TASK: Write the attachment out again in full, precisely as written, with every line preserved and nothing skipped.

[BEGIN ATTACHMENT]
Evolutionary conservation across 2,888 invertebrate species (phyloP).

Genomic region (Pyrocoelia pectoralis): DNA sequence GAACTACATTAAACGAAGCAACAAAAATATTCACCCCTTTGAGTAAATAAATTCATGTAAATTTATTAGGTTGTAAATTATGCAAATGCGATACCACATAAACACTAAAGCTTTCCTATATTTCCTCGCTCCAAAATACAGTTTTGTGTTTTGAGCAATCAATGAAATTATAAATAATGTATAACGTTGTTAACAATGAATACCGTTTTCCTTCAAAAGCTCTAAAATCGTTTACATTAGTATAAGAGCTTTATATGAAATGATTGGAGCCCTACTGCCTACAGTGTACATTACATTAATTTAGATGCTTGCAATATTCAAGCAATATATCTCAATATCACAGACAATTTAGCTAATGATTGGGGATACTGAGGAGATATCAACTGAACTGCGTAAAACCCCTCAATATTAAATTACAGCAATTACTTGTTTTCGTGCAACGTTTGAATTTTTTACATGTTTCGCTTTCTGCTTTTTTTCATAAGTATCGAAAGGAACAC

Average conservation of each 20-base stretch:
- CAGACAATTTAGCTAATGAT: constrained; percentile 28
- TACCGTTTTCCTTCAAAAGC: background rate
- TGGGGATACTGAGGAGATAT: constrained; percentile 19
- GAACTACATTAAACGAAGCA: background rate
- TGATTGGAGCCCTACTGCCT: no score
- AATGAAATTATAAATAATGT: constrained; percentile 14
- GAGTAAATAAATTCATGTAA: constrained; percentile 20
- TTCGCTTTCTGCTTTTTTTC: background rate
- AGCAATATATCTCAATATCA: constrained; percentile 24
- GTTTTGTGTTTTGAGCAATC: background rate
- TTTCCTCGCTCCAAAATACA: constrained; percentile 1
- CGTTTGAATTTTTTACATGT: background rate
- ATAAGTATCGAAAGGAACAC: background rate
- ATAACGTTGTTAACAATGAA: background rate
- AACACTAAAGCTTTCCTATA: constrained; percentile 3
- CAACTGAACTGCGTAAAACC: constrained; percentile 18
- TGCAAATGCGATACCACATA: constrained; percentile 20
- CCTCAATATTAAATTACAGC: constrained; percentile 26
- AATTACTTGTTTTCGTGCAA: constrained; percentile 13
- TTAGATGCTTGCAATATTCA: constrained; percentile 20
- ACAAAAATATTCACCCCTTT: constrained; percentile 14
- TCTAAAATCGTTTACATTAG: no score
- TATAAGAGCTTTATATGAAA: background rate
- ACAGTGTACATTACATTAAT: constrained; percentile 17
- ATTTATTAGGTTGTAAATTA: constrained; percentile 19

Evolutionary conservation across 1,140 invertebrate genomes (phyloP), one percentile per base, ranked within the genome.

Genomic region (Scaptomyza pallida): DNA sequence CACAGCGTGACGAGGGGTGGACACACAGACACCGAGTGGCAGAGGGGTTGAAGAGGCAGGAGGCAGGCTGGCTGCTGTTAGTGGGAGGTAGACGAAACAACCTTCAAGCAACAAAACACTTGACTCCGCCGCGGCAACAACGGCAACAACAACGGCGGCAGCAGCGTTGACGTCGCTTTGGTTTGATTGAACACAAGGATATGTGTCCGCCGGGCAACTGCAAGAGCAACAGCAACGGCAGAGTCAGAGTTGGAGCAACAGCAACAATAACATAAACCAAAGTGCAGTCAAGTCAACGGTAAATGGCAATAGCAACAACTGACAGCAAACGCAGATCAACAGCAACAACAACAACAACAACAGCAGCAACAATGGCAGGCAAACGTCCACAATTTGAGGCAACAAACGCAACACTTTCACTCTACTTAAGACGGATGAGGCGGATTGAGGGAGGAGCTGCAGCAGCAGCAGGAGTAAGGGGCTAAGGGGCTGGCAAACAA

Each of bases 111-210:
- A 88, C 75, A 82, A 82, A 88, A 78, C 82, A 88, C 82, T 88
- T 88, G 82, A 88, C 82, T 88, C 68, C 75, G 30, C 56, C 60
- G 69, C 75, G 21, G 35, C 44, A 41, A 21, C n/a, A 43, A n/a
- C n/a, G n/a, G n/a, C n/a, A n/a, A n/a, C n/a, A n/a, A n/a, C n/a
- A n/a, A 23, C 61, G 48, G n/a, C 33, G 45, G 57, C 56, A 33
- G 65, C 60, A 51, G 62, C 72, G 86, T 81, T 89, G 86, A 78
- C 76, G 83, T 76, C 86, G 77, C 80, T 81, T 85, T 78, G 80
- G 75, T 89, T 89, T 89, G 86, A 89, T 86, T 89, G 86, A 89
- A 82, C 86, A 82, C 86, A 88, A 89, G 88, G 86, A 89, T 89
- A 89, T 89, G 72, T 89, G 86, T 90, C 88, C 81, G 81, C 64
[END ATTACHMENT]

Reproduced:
Evolutionary conservation across 2,888 invertebrate species (phyloP).

Genomic region (Pyrocoelia pectoralis): DNA sequence GAACTACATTAAACGAAGCAACAAAAATATTCACCCCTTTGAGTAAATAAATTCATGTAAATTTATTAGGTTGTAAATTATGCAAATGCGATACCACATAAACACTAAAGCTTTCCTATATTTCCTCGCTCCAAAATACAGTTTTGTGTTTTGAGCAATCAATGAAATTATAAATAATGTATAACGTTGTTAACAATGAATACCGTTTTCCTTCAAAAGCTCTAAAATCGTTTACATTAGTATAAGAGCTTTATATGAAATGATTGGAGCCCTACTGCCTACAGTGTACATTACATTAATTTAGATGCTTGCAATATTCAAGCAATATATCTCAATATCACAGACAATTTAGCTAATGATTGGGGATACTGAGGAGATATCAACTGAACTGCGTAAAACCCCTCAATATTAAATTACAGCAATTACTTGTTTTCGTGCAACGTTTGAATTTTTTACATGTTTCGCTTTCTGCTTTTTTTCATAAGTATCGAAAGGAACAC

Average conservation of each 20-base stretch:
- CAGACAATTTAGCTAATGAT: constrained; percentile 28
- TACCGTTTTCCTTCAAAAGC: background rate
- TGGGGATACTGAGGAGATAT: constrained; percentile 19
- GAACTACATTAAACGAAGCA: background rate
- TGATTGGAGCCCTACTGCCT: no score
- AATGAAATTATAAATAATGT: constrained; percentile 14
- GAGTAAATAAATTCATGTAA: constrained; percentile 20
- TTCGCTTTCTGCTTTTTTTC: background rate
- AGCAATATATCTCAATATCA: constrained; percentile 24
- GTTTTGTGTTTTGAGCAATC: background rate
- TTTCCTCGCTCCAAAATACA: constrained; percentile 1
- CGTTTGAATTTTTTACATGT: background rate
- ATAAGTATCGAAAGGAACAC: background rate
- ATAACGTTGTTAACAATGAA: background rate
- AACACTAAAGCTTTCCTATA: constrained; percentile 3
- CAACTGAACTGCGTAAAACC: constrained; percentile 18
- TGCAAATGCGATACCACATA: constrained; percentile 20
- CCTCAATATTAAATTACAGC: constrained; percentile 26
- AATTACTTGTTTTCGTGCAA: constrained; percentile 13
- TTAGATGCTTGCAATATTCA: constrained; percentile 20
- ACAAAAATATTCACCCCTTT: constrained; percentile 14
- TCTAAAATCGTTTACATTAG: no score
- TATAAGAGCTTTATATGAAA: background rate
- ACAGTGTACATTACATTAAT: constrained; percentile 17
- ATTTATTAGGTTGTAAATTA: constrained; percentile 19

Evolutionary conservation across 1,140 invertebrate genomes (phyloP), one percentile per base, ranked within the genome.

Genomic region (Scaptomyza pallida): DNA sequence CACAGCGTGACGAGGGGTGGACACACAGACACCGAGTGGCAGAGGGGTTGAAGAGGCAGGAGGCAGGCTGGCTGCTGTTAGTGGGAGGTAGACGAAACAACCTTCAAGCAACAAAACACTTGACTCCGCCGCGGCAACAACGGCAACAACAACGGCGGCAGCAGCGTTGACGTCGCTTTGGTTTGATTGAACACAAGGATATGTGTCCGCCGGGCAACTGCAAGAGCAACAGCAACGGCAGAGTCAGAGTTGGAGCAACAGCAACAATAACATAAACCAAAGTGCAGTCAAGTCAACGGTAAATGGCAATAGCAACAACTGACAGCAAACGCAGATCAACAGCAACAACAACAACAACAACAGCAGCAACAATGGCAGGCAAACGTCCACAATTTGAGGCAACAAACGCAACACTTTCACTCTACTTAAGACGGATGAGGCGGATTGAGGGAGGAGCTGCAGCAGCAGCAGGAGTAAGGGGCTAAGGGGCTGGCAAACAA

Each of bases 111-210:
- A 88, C 75, A 82, A 82, A 88, A 78, C 82, A 88, C 82, T 88
- T 88, G 82, A 88, C 82, T 88, C 68, C 75, G 30, C 56, C 60
- G 69, C 75, G 21, G 35, C 44, A 41, A 21, C n/a, A 43, A n/a
- C n/a, G n/a, G n/a, C n/a, A n/a, A n/a, C n/a, A n/a, A n/a, C n/a
- A n/a, A 23, C 61, G 48, G n/a, C 33, G 45, G 57, C 56, A 33
- G 65, C 60, A 51, G 62, C 72, G 86, T 81, T 89, G 86, A 78
- C 76, G 83, T 76, C 86, G 77, C 80, T 81, T 85, T 78, G 80
- G 75, T 89, T 89, T 89, G 86, A 89, T 86, T 89, G 86, A 89
- A 82, C 86, A 82, C 86, A 88, A 89, G 88, G 86, A 89, T 89
- A 89, T 89, G 72, T 89, G 86, T 90, C 88, C 81, G 81, C 64